“And we desire each one of you to show the same earnestness to have the full assurance of hope until the end, so that you may not be sluggish, but imitators of those who through faith and patience inherit the promises.” (Hebrews 6:11–12)
Sluggishness in a runner signals danger to a coach. Something isn’t right. Something is causing ambivalence, draining confidence. The runner is losing heart. Half-hearted running is a forerunner to quitting.
That’s when a caring coach intervenes. Every athlete, even a premier one, loses focus or desire and at times wants to give up in the stress and strain of training and competition. I have never heard of a successful athlete who didn’t have a coach who pushed him (or her) when he got discouraged, lost confidence, wanted to quit — pushed him beyond what he thought possible.
The best coaches don’t just encourage; they also exhort. They come on strong. They get angry if they must. They warn against the dangers of foolishness, indolence, or losing resolve. And that’s because they know that humans are not only motivated by reward, we are also motivated by fear. It’s how we are designed. God is the ultimate reward (Hebrews 11:26) and the ultimate terror (Luke 12:4–5) and we are equipped to understand, be awed by, and be motivated by both aspects of him.
And Jesus is the best, most caring coach there is. When we are injured, helpless, legitimately tired, or ashamed, our Coach is almost always comforting and encouraging (Matthew 12:20). But he also loves us enough to get in our face when we need it. And that’s usually what we need when we feel sluggish.
Spiritual sluggishness is a manifestation of unbelief. It’s a sign that there’s something about God that we doubt and it’s draining our hope, which means it’s draining our energy and drive. We’re not giving it all we have because we doubt it’s worth the effort.
When we feel like this we typically want an arm around the shoulder and a gentle word of understanding and commiseration. What we typically need are loving reproofs, like these:
“Take care, brothers, lest there be in any of you an evil, unbelieving heart, leading you to fall away from the living God.” (Hebrews 3:12)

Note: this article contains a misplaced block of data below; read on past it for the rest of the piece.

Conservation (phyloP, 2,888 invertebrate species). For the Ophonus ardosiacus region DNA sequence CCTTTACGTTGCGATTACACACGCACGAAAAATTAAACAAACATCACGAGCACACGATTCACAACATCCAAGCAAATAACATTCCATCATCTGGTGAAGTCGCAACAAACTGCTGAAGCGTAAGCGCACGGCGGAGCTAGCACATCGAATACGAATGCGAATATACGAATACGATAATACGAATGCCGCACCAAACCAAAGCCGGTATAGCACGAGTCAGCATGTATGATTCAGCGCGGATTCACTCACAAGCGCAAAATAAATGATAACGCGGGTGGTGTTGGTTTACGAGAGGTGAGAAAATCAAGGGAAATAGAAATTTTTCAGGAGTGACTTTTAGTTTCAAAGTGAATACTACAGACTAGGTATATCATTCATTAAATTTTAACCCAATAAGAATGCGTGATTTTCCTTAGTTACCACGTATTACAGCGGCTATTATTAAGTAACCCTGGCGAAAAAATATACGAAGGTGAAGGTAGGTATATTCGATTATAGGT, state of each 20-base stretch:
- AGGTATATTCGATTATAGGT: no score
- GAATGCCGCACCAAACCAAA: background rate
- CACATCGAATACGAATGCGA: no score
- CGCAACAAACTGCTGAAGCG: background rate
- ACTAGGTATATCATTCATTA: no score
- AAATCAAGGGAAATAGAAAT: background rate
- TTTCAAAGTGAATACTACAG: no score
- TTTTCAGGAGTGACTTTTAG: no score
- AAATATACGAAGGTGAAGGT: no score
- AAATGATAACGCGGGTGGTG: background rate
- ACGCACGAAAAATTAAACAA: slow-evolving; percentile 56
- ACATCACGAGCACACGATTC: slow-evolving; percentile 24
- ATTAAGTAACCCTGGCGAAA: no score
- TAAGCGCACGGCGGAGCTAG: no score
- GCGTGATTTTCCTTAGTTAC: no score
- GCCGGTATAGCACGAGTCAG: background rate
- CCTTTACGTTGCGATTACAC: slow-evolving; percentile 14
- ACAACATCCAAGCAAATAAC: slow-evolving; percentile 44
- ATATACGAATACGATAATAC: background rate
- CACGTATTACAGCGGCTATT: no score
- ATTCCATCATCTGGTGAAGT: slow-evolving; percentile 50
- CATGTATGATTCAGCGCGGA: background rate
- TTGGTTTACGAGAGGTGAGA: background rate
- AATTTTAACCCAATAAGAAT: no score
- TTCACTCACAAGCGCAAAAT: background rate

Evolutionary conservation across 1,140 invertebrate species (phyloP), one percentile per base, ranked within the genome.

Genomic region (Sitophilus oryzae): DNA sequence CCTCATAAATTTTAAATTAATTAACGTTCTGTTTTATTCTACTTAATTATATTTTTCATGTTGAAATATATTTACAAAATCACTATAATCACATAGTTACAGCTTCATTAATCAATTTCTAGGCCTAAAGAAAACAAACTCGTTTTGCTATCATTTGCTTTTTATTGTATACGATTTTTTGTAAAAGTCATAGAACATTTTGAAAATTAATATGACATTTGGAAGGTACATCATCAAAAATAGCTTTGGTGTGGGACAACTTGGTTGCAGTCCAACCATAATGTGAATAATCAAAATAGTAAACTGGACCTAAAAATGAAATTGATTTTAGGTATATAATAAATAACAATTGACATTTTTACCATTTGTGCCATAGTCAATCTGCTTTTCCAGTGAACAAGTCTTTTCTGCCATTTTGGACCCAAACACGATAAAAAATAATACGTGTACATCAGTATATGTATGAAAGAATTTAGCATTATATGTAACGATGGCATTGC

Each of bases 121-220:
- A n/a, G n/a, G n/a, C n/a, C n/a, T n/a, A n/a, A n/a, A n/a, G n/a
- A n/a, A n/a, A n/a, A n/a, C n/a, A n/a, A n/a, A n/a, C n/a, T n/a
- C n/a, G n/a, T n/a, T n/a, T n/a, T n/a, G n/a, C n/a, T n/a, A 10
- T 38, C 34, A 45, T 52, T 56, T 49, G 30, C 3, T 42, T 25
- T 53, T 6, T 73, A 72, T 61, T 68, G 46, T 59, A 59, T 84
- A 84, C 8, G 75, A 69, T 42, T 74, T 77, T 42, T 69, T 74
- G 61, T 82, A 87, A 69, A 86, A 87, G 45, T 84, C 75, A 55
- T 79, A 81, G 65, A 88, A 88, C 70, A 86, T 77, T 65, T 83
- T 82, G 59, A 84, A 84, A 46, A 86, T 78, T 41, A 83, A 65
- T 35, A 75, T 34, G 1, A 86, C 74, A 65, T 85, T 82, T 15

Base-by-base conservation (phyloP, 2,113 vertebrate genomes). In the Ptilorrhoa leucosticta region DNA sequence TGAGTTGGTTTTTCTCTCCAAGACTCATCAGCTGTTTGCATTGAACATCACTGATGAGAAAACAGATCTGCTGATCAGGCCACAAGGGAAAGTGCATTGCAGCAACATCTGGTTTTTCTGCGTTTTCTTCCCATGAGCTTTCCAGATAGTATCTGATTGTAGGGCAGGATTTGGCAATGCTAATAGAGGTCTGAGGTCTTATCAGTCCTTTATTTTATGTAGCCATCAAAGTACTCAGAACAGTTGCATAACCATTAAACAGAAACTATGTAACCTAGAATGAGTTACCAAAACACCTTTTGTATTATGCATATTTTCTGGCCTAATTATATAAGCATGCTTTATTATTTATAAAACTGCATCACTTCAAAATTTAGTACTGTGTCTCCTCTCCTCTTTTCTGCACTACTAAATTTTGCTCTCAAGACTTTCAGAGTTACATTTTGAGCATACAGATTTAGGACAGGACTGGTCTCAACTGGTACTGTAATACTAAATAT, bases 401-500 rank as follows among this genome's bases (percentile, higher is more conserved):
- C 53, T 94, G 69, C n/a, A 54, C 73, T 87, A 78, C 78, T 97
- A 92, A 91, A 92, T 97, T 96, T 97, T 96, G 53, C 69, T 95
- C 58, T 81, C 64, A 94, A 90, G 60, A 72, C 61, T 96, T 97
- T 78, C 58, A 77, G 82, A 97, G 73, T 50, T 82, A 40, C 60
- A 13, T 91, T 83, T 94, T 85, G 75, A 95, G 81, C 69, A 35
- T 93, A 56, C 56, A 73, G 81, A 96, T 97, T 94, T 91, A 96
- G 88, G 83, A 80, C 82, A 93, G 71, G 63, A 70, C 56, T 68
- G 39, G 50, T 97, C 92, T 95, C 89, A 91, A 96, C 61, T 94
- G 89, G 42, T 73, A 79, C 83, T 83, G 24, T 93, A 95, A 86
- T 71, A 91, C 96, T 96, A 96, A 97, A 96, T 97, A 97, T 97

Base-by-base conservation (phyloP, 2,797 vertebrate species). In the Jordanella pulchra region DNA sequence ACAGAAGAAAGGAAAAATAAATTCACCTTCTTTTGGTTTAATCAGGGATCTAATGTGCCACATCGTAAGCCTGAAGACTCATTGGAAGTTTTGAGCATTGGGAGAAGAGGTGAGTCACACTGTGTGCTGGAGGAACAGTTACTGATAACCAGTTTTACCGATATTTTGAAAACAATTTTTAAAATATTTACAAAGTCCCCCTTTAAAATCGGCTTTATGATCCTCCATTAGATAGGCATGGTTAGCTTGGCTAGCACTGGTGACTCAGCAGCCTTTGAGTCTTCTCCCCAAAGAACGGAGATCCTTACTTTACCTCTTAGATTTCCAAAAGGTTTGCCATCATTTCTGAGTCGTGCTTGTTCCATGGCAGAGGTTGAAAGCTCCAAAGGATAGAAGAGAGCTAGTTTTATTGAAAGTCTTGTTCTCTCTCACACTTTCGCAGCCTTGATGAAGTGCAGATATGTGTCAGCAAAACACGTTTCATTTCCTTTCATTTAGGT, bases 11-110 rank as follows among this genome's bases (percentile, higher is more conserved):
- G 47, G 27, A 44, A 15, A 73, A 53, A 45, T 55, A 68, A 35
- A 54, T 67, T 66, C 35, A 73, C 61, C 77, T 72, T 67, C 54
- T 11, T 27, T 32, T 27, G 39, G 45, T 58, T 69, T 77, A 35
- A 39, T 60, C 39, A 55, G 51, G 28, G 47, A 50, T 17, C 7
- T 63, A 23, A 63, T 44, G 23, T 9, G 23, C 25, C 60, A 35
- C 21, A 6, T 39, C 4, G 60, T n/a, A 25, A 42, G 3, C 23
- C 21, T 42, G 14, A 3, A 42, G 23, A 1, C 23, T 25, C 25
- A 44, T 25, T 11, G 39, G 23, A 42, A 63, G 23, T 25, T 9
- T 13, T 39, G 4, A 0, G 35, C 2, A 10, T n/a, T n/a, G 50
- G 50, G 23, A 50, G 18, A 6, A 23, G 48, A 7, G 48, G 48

“Therefore, while the promise of entering his rest still stands, let us fear lest any of you should seem to have failed to reach it.” (Hebrews 4:1)
“For if we go on sinning deliberately after receiving the knowledge of the truth, there no longer remains a sacrifice for sins, but a fearful expectation of judgment, and a fury of fire that will consume the adversaries.” (Hebrews 10:26-27)
Spiritual sluggishness is not to be tolerated; it’s to be fought. It’s potentially a faith-race abortifacient (Hebrews 3:19). It’s a weight that needs to be laid aside (Hebrews 12:2). So how do you do that?
- Identify the doubt. Sluggishness has a cause. What is sapping your faith?
- Repent. Unbelief is a sin. Seek to actively turn from it.
- Target that unbelief with biblical truth. Stop whatever else you may be doing for devotional reading and focus on and pray through texts that deal directly with this issue. Lay aside your other book reading and read things that address this doubt.
- Don’t go it alone. Humble yourself and share your struggle with trusted counselors God has given you. Our great Coach often speaks through assistant coaches (Hebrews 3:13).
Spiritual sluggishness is common to man (1 Corinthians 10:13). We all experience it. In the slog of our long faith-race and the adversity we encounter from the world, our flesh, and the devil (Ephesians 2:2–3), there are times the reward gets obscured by confusion and discouragements.
Though we may not want them, these are when we most need our Coach’s exhortations. They may sting, they may humble us, but they are laced with mercy because they help clear our muddled minds, shake off the lethargy, and run again with endurance.
“Therefore lift your drooping hands and strengthen your weak knees, and make straight paths for your feet, so that what is lame may not be put out of joint but rather be healed.” (Hebrews 12:12–13)
Recent posts from Jon Bloom: